Space Between Words-
Obviously spaces exist between words for easy comprehension. When analyzing writing samples, larger spaces tend to mean someone thinks about their words carefully, while small spaces could mean a person in impulsive. If a writer tends to change space often, it could be because they vary with emotions and logical thought.

The Margins-
When not usually lined paper, people base the location of their margins on their own. Generally the left margin has a purpose while the right margin varies. The width left margin may show how close we want to get to other people, however this is our desire. The right margin actually indicates how close we are to others. Large left margins usually indicate proudness or shyness. Self-conscious people carefully debate how both left and right margins should look.

The Slant-
Most people have a slight slant in their writing. Since researchers associate writing left to right as past to future, letters slanting to the left normally deal with issues of the past. It is more common in female writing and usually indicative of people with turmoil in their life. People who write with a left slant are normally very close with their mothers. Another common reason people may write with a slant to the left is unresolved issues in the past.

People who write with an upright slant are usually very independent. Upright writing is very rare and usually shows a person that is very disciplined. The right slant is the most common slant that exists.

We apply pressure against the paper (primary pressure) and pressure against the penholder is referred to as secondary pressure. Primary pressure symbolizes our strength and zest for life. Secondary pressures is indicative of what we want out of life.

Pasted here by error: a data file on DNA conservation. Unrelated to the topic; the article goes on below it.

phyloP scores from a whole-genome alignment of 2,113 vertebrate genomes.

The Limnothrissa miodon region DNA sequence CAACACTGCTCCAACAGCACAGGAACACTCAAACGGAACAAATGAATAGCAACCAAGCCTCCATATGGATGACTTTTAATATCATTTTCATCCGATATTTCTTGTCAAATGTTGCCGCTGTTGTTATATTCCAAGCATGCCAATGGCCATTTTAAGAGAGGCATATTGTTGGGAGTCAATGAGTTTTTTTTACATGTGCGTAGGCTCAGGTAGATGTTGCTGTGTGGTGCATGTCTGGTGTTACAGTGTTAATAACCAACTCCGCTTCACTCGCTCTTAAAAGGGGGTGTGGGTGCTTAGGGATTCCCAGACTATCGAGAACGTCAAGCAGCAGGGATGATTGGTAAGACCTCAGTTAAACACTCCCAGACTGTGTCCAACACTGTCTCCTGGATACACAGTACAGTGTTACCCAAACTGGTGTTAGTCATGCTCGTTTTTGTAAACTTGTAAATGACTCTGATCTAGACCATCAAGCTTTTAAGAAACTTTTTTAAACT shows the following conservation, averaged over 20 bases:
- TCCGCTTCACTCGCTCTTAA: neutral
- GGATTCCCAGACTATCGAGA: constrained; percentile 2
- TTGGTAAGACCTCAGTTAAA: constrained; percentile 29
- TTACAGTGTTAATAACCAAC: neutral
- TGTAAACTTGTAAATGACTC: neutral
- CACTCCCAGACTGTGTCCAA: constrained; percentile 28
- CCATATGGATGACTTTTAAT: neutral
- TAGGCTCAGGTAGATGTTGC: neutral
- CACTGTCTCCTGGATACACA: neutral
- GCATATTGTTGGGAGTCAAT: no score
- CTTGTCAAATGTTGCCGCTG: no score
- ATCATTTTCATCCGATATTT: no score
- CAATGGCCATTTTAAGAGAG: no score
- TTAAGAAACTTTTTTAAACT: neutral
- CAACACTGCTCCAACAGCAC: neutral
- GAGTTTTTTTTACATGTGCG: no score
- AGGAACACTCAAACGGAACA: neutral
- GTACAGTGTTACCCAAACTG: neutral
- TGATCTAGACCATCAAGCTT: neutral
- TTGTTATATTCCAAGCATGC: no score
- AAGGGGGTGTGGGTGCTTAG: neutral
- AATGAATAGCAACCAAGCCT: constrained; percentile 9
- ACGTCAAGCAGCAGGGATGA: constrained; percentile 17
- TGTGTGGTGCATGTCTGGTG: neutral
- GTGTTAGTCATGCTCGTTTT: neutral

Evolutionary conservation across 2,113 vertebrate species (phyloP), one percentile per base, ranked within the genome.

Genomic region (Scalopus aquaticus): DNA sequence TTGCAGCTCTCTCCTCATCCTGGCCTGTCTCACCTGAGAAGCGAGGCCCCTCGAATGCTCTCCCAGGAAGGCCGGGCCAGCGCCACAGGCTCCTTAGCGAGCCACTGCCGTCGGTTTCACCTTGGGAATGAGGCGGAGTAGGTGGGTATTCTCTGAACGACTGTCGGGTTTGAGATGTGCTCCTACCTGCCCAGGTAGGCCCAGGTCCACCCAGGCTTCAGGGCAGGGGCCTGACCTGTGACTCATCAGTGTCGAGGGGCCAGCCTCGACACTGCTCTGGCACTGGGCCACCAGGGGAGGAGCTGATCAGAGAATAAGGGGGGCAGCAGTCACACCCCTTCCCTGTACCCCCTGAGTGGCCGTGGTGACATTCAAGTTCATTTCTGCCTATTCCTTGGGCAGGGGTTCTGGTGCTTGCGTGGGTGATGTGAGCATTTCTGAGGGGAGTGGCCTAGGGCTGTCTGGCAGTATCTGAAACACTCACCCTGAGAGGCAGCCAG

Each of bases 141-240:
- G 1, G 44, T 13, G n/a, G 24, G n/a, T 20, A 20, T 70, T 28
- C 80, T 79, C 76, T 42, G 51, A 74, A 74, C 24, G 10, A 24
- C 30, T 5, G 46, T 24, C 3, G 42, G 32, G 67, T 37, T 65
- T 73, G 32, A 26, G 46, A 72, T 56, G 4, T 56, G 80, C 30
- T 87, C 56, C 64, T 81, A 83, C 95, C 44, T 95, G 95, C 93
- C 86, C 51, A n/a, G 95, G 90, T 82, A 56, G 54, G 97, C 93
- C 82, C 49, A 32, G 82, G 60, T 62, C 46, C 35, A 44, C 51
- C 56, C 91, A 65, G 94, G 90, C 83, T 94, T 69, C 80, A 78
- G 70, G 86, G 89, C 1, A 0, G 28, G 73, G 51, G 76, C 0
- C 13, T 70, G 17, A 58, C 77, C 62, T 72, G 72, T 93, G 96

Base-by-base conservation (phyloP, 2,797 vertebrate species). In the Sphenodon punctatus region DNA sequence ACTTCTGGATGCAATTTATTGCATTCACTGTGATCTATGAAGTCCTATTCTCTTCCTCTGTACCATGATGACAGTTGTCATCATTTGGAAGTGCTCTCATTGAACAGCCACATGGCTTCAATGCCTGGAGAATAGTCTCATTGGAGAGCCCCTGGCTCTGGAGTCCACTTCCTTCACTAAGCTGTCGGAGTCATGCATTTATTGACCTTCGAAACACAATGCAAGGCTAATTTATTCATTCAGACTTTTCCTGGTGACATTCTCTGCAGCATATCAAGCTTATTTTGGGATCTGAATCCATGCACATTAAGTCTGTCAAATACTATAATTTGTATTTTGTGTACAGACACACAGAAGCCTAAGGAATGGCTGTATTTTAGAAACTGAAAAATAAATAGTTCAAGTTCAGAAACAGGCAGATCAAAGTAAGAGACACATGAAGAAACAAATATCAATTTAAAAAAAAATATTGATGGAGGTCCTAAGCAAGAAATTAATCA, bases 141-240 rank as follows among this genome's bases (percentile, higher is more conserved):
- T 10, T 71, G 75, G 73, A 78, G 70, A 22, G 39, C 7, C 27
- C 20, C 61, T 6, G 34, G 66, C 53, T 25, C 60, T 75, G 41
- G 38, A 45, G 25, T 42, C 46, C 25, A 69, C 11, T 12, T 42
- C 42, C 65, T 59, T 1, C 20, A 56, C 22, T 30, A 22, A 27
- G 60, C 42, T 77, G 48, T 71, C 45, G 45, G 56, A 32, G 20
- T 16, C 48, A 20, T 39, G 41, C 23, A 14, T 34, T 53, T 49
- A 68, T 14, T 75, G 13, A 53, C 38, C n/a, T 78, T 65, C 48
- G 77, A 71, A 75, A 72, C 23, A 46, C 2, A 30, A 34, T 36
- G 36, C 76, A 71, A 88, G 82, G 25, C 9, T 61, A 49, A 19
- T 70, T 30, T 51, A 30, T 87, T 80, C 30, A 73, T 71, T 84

Symmetry assesses a person’s inner balance and development. If writing is larger on top, a person may be intelligent but immature. Larger middle zones may show a person’s emotions are highly developed. Larger lower zones show a person that may be overly interested in finances and money.

People who write legibly write with purpose. People usually write legibly if their careers dictate the need to get information across. People who write unusually neat may be trying to hide something.

Size of Letters-
Letter size relates to how a person feels about themself and what they think they can accomplish. Using tall capitals means they think of themself as better than others. When you write with small capitals you may not want the spot light. Extroverted people use wide letters and shy people use narrow letters.

Connection of Letters-
Connection of Letters shows a persons attitude towards others. There are three types of connections: garland, and arcades and angles. Deep garland are people who overreact and enclosed garland tends to over analyze. Narrow garland may also be insinuate that a person doesn’t tend to think “outside the box” and have preexisting ideas. Supported garland are usually from people who need a lot of support from others in their life. High arcades show artistic talent and low arcades show deceitfulness. People who use general angles usually very between the two or are confused.

Space Between Letters-
Space between letters indicates how much a person relies on their intuition. All connected letters means a person is logical whereas only some letters being connected means a person may rely more on what their gut is telling them. If without end strokes, researchers think people may not react well with outside forces.

Pace of Writing-
How fast someone’s writes usually is how that person views life. If they write fast, they usually quick thinking. A slow writer is cautious usually cautious.